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Malware Prevention

The term malware refers to malicious software that is designed to damage or disrupt a computer system. Malware creation is on the rise due to our increased reliance and usage of technology, which presents an opportunity for cyber criminals to make money.

What is the risk?

Malware infections can cause material harm to your IT systems. This might include disruption of business services, unauthorised export of sensitive information or loss of access to critical data (e.g. caused by ransomware).

Malware can be introduced into your network via a variety of ways:

  • Email: Email still provides a primary path for internal and external information exchange. Malicious email attachments can cause their payload to be executed when the file is opened or otherwise processed. Email with malicious content may be specifically targeted at known individuals (known as spear phishing) with access to sensitive information, or at roles with elevated privileges. Alternatively malicious email may include embedded links that direct users to websites hosting malicious content.
  • Web browsing: Users could browse (or be directed to) websites that may contain malicious content, which seeks to compromise applications (such as the browser) that interact with that content.
  • Removable media and personally owned devices: Malware can be transferred to a network through the uncontrolled introduction of removable media or the direct connection of untrusted devices. This might include (for example) connecting a smartphone via a USB port, even if intended only to charge the device.

How can the risk be managed?

Develop and implement anti-malware policies: Develop and implement corporate anti-malware policies and standards and ensure that they are consistently implemented across your infrastructure. The approach should be applicable and relevant to all business areas.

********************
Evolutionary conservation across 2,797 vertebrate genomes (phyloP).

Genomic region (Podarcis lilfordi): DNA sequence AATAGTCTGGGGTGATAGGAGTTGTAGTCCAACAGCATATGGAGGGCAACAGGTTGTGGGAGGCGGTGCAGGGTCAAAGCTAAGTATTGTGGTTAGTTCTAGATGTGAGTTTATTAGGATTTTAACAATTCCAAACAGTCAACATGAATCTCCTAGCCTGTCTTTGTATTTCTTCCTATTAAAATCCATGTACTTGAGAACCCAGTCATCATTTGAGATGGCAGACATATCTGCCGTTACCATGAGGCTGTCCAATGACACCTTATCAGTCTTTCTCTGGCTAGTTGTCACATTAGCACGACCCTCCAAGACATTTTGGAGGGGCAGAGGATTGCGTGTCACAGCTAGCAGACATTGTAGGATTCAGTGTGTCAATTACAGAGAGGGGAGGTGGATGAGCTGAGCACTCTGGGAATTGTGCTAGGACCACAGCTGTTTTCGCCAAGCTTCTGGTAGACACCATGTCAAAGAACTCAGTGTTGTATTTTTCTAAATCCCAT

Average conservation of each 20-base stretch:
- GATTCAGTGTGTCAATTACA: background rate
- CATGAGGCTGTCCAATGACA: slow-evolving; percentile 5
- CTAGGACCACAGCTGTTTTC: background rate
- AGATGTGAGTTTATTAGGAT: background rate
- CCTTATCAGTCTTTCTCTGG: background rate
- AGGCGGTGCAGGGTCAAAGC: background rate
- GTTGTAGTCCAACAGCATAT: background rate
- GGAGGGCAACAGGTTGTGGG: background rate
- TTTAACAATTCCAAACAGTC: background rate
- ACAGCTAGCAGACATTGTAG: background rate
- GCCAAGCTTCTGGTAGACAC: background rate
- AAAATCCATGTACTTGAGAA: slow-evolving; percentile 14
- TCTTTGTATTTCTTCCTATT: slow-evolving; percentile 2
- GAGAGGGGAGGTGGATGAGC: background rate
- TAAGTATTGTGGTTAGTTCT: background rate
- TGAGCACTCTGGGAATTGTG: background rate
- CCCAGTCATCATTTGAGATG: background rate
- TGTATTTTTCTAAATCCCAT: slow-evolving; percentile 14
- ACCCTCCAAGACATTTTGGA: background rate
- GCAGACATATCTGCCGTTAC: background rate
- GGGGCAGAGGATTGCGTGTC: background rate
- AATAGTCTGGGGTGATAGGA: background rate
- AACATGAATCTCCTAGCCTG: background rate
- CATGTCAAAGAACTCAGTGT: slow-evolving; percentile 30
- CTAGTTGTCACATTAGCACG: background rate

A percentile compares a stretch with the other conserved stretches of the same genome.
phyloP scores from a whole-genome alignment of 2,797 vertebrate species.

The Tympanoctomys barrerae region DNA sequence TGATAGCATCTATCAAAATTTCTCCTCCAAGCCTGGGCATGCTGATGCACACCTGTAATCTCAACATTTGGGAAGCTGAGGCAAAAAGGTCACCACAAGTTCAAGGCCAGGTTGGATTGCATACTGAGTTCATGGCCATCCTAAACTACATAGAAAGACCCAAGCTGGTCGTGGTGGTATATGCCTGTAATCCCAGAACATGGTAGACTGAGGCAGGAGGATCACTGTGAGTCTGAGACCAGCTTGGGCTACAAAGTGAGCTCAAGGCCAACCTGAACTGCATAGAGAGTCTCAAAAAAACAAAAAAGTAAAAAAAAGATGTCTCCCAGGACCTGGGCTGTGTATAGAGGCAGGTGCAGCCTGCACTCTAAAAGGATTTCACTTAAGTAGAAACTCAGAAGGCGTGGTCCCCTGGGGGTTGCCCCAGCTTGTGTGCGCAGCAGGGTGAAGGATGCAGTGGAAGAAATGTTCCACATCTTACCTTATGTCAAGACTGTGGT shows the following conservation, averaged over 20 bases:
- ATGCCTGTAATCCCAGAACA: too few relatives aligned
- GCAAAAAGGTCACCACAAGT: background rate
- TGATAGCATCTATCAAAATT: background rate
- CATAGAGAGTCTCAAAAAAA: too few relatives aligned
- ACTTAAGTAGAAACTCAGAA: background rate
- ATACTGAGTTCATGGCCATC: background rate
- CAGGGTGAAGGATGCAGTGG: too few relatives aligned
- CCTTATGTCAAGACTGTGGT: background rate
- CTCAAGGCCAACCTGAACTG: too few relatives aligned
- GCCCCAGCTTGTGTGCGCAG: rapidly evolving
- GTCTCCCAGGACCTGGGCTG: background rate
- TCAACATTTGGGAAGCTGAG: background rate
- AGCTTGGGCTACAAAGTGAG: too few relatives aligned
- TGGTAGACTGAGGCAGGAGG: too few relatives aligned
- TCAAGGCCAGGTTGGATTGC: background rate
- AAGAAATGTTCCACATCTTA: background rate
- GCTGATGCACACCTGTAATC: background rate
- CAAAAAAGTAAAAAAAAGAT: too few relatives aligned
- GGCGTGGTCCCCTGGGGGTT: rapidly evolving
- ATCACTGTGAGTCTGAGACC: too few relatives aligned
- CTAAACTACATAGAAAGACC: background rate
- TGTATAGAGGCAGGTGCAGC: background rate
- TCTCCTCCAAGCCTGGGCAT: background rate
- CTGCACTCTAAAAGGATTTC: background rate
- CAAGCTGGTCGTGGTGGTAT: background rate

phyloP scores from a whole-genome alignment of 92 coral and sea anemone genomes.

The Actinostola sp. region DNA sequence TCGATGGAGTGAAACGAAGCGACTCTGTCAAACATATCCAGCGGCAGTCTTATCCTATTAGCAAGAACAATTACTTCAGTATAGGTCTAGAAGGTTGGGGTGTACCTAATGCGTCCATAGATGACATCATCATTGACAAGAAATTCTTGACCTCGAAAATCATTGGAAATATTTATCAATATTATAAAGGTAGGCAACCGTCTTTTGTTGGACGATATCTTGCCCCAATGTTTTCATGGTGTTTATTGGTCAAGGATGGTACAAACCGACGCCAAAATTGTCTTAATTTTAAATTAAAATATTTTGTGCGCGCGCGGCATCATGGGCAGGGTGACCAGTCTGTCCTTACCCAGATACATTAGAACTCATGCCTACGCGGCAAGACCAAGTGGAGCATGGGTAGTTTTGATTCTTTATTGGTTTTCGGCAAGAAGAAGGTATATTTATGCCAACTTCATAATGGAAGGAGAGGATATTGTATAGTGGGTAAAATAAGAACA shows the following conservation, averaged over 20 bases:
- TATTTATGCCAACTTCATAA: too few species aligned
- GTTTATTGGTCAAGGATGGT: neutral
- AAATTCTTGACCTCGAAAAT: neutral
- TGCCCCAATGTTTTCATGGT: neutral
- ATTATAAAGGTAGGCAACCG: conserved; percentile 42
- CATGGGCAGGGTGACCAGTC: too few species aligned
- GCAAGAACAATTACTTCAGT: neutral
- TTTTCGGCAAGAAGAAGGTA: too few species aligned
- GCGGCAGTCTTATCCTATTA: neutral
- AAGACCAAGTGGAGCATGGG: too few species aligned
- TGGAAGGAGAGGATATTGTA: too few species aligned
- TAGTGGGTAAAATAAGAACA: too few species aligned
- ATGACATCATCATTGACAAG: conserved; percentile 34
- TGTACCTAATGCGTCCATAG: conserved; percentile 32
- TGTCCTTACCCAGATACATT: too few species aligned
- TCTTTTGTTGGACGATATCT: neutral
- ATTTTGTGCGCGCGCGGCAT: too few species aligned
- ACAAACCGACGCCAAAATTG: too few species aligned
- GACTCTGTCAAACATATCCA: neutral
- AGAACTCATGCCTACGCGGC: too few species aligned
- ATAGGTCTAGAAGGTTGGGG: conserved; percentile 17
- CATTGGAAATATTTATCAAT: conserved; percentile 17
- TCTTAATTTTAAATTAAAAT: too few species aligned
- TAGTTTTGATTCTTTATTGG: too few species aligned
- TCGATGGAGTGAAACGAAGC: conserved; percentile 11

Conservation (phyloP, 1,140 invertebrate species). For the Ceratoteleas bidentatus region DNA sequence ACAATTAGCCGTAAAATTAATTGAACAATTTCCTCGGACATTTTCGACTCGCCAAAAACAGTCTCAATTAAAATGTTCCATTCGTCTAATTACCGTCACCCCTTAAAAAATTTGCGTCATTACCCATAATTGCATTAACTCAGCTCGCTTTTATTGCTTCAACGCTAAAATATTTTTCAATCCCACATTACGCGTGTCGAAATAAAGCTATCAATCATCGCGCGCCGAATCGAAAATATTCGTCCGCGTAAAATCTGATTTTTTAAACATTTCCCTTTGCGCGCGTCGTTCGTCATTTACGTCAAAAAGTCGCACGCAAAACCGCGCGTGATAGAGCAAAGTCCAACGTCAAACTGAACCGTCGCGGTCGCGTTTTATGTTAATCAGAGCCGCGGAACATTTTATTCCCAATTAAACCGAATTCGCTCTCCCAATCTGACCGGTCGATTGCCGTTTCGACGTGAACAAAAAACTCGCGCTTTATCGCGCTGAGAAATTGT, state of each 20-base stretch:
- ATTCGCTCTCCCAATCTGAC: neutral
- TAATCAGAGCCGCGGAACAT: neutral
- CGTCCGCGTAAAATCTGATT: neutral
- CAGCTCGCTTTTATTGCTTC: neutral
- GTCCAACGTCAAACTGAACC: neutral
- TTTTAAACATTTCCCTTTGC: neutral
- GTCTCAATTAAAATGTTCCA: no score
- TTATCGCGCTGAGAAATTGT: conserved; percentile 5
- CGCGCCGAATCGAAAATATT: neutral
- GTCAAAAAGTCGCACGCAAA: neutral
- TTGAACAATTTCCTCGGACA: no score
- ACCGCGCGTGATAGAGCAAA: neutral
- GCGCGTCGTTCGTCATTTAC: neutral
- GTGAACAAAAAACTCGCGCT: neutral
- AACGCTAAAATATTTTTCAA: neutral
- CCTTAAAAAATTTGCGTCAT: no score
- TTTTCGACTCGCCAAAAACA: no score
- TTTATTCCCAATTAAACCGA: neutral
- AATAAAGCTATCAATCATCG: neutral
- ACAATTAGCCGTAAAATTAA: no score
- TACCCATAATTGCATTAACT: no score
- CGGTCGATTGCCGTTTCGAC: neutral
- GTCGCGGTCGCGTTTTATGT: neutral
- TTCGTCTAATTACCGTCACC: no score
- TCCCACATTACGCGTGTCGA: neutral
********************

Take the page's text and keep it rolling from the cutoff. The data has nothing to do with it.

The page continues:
Manage all data import and export: All data should be scanned for malicious content at the network perimeter, whether that’s internet gateways or facilities to introduce removable media.

Blacklist malicious web sites: Ensure that the perimeter gateway uses blacklisting to block access to known malicious web sites.

Provide dedicated media scanning machines: Stand-alone workstations can be provided and equipped with appropriate anti-virus products. The workstation should be capable of scanning the content contained on any type of media and inspect recursive content within files. Ideally every scan should be binded to a known user.

Establish malware defences: Malware can attack any system process or function so multiple defensive layer protection (defence in depth) should be considered. This should include the following controls:

  • Employ end user device protection. Antivirus applications provide malware protection on many platforms, however some platforms (some smartphones for example) may need further protection mechanisms such as application whitelisting.
  • Deploy antivirus and malicious code checking solutions to scan inbound and outbound objects at the network perimeter. Where host based antivirus is used it may be sensible to use different products to increase overall detection capability. Any suspicious or infected malicious objects should be quarantined for further analysis.
  • Deploy a content filtering capability on all external gateways to try to prevent attackers delivering malicious code to common desktop applications such as the web browser.
  • Install firewalls where appropriate, configuring them to deny traffic by default.
  • If the business processes can support it, consider disabling certain browser plugins or scripting languages.
  • Where possible, disable the autorun function to prevent the automatic execution of malicious code from any type of removable media. Equally, if removable media is introduced, the system should automatically scan it for malicious content.
  • Ensure systems and components are well configured according to the secure baseline build and kept up to date.

User education and awareness: Users should understand the risks from malware and the day-to-day processes they can follow to help prevent a malware infection from occurring. The user instructions should contain the following:

  • Try to stop and think before clicking on links, but don’t worry if you think you’ve clicked on something harmful. Tell your security team as soon as possible and they will help.
  • Do not connect any unapproved removable media or personally owned device to the network.
  • Report any strange or unexpected system behaviour to the appropriate security team.
  • Maintain awareness of how to report a security incident.

Source of Information

Information taken from the National Cyber Security Centre website “10 steps to malware protection”.

Reproduced under the Open Government Licence.